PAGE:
Javier Baez Beginning to Thrive with Cubs

In baseball, there is no stage bigger than the postseason for a player to showcase his talents, especially a young player like infielder Javier Baez of the Chicago Cubs, who is making the most of his opportunity and absolutely shining in it.

Entering the 2016 season, the 23-year-old Baez did not have a position of his own, as the free-agent acquisition of Ben Zobrist filled the Cubs’ hole at second base, and Addison Russell and Kris Bryant held on to their roles as the primary shortstop and third baseman, respectively. Nevertheless, Cubs manager Joe Maddon tooled with the versatility of Russell, Bryant, and Zobrist to grant Baez just enough playing time to dazzle us all.

In total, Baez garnered 968.2 frames of fieldwork at the four infield positions during the 2016 regular season, including 383 at second base, 370.2 at the hot corner, 194 at short, and 21 at first. Picked ninth overall in the 2011 draft as a nimble middle infielder, Baez honed in on the skills developed at his native positions to turn in a sparkling year in the field and prove that — despite not playing every day — he is one of the best defenders on the extensively versatile and athletic Cubs roster.

Baez appeared in 59 games at second base for the Cubs this season, and the swift gloveman managed a .973 fielding percentage and committed a meager six errors in his 383 innings of fieldwork at the position, during which had a defensive runs saved metric of eleven. As you may infer from the name, the defensive runs saved metric (DRS) measures how many runs the player saved at his position based on the number of plays made, and many of the plays Baez made ended up in highlight reels everywhere.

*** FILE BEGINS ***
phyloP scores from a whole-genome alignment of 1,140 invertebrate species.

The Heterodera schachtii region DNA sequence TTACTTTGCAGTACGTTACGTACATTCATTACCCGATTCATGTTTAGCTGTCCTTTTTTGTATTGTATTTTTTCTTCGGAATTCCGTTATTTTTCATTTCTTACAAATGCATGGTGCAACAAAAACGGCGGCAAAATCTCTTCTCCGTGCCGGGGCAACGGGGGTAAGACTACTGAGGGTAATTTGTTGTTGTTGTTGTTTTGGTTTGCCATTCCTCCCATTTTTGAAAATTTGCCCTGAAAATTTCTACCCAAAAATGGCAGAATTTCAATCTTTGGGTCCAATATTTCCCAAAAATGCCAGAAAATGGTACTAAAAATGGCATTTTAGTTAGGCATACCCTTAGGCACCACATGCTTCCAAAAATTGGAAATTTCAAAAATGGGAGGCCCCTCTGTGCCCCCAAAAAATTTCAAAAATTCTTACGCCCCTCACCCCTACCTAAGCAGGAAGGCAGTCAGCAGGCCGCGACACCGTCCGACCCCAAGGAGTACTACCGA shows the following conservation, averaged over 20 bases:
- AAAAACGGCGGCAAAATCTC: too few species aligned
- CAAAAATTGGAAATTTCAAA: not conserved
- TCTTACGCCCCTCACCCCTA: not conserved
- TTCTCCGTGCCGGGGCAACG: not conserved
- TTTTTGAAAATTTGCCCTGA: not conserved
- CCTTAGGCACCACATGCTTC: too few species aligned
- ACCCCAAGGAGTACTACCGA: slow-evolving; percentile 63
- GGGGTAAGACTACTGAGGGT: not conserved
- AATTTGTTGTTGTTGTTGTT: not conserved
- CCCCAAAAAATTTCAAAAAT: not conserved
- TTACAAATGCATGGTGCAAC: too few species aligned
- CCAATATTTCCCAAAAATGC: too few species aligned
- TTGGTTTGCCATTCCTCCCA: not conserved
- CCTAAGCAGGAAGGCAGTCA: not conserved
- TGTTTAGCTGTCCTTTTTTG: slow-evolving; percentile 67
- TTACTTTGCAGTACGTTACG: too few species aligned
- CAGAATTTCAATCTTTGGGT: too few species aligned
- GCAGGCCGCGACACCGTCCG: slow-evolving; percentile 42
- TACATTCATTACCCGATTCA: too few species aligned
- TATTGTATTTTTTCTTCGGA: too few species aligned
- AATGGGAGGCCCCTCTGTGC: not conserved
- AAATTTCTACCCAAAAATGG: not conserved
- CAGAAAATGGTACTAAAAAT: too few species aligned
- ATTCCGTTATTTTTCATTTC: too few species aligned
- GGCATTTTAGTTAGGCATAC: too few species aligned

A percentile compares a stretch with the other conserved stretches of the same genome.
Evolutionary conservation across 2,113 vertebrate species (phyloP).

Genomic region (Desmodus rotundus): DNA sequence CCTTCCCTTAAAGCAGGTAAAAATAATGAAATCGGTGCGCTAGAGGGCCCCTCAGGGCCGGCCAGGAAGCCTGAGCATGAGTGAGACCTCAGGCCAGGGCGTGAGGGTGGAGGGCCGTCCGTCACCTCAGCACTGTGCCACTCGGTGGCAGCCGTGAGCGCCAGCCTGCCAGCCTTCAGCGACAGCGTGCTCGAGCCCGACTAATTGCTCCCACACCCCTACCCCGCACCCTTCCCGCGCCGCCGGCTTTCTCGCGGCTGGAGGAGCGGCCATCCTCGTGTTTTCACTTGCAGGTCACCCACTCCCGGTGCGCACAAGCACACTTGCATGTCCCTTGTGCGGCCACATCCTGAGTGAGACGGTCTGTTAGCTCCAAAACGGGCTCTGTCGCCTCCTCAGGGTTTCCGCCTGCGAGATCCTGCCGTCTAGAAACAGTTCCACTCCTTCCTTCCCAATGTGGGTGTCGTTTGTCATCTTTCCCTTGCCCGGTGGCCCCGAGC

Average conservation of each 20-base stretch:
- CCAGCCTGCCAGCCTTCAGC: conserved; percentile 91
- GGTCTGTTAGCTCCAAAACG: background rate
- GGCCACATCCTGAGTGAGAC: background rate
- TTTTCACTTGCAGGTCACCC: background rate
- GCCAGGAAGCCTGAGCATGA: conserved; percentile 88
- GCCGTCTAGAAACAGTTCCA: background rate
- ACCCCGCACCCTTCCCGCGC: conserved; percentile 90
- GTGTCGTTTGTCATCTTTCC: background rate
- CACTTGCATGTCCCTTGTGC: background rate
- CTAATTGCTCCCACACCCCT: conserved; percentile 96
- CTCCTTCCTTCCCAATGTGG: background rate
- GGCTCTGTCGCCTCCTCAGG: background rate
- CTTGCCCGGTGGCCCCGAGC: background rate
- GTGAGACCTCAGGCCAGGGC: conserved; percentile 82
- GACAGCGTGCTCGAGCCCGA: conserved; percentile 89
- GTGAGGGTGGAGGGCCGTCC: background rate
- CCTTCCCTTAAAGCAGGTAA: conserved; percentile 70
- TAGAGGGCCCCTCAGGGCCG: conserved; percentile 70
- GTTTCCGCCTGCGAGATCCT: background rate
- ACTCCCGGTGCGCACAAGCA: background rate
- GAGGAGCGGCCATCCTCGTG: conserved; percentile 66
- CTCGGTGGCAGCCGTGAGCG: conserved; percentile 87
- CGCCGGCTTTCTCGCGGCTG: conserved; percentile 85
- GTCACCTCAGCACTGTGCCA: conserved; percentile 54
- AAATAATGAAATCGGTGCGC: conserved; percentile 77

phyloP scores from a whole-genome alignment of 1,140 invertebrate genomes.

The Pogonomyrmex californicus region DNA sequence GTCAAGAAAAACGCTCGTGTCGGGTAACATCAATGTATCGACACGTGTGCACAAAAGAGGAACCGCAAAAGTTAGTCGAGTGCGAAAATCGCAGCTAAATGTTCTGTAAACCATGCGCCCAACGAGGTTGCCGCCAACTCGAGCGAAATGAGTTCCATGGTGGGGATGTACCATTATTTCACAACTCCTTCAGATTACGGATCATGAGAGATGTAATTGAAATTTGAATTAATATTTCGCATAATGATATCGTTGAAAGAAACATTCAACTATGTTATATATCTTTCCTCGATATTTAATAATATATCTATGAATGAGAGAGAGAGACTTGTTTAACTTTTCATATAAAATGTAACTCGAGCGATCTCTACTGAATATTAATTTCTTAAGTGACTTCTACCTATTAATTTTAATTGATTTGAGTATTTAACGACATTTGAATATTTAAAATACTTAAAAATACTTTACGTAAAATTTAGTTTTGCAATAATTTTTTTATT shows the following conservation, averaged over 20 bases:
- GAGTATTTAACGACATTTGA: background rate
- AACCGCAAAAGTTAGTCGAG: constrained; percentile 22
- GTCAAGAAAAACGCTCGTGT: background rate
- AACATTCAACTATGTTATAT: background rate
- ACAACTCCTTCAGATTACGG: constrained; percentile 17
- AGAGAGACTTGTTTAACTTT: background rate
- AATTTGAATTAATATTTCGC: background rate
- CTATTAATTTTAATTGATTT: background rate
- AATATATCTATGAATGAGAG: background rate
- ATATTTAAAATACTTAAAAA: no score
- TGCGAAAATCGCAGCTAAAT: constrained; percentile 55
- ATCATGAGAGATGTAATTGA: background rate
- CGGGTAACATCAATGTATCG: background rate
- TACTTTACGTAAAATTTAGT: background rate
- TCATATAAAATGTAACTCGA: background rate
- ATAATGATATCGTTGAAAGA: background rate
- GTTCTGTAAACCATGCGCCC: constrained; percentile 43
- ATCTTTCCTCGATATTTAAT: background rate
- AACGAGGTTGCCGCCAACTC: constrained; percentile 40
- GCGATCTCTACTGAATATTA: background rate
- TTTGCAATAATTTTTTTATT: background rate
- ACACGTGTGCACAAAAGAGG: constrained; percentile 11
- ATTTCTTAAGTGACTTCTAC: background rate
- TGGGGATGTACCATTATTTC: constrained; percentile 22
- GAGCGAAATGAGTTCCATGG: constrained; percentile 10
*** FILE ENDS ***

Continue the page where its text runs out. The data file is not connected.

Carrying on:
In addition to his superb defensive play, Baez displayed much more maturity at the plate this season. In a total of 70 major-league games in the 2014 and 2015 seasons, Baez struck out 119 times across 309 plate appearances for a strikeout rate of a much-too-high 38.5 percent.

This year, Baez struck out 108 times in 450 plate appearances to slash his whiff rate down to 25.7 percent. In correlation to the lowered strikeout rate, Baez relished in bettered all-around offensive performance, including more extra-base hits — nineteen doubles, one triple, and fourteen homers — and a solid slash-line of .273/.314/.423.

Through the first round of the postseason, Baez has been one of the most productive Cubs position players, as he contributed several key hits, such as the game-winning home run off San Francisco Giants hurler Johnny Cueto in the first game of the National League Division Series and the go-ahead run for the Cubs in their series-clinching victory in the fourth game of the best-of-five series.

On Saturday, the Cubs will host the Los Angeles Dodgers to kick off the National League Championship Series. The Cubs will send Jon Lester to the mound opposite of the Dodgers’ Kenta Maeda; the best-of-seven series will begin with two games at Wrigley Field, followed by three at Dodger Stadium and, if necessary, two more back on the north side of Chicago to determine who will represent the National League in the World Series.

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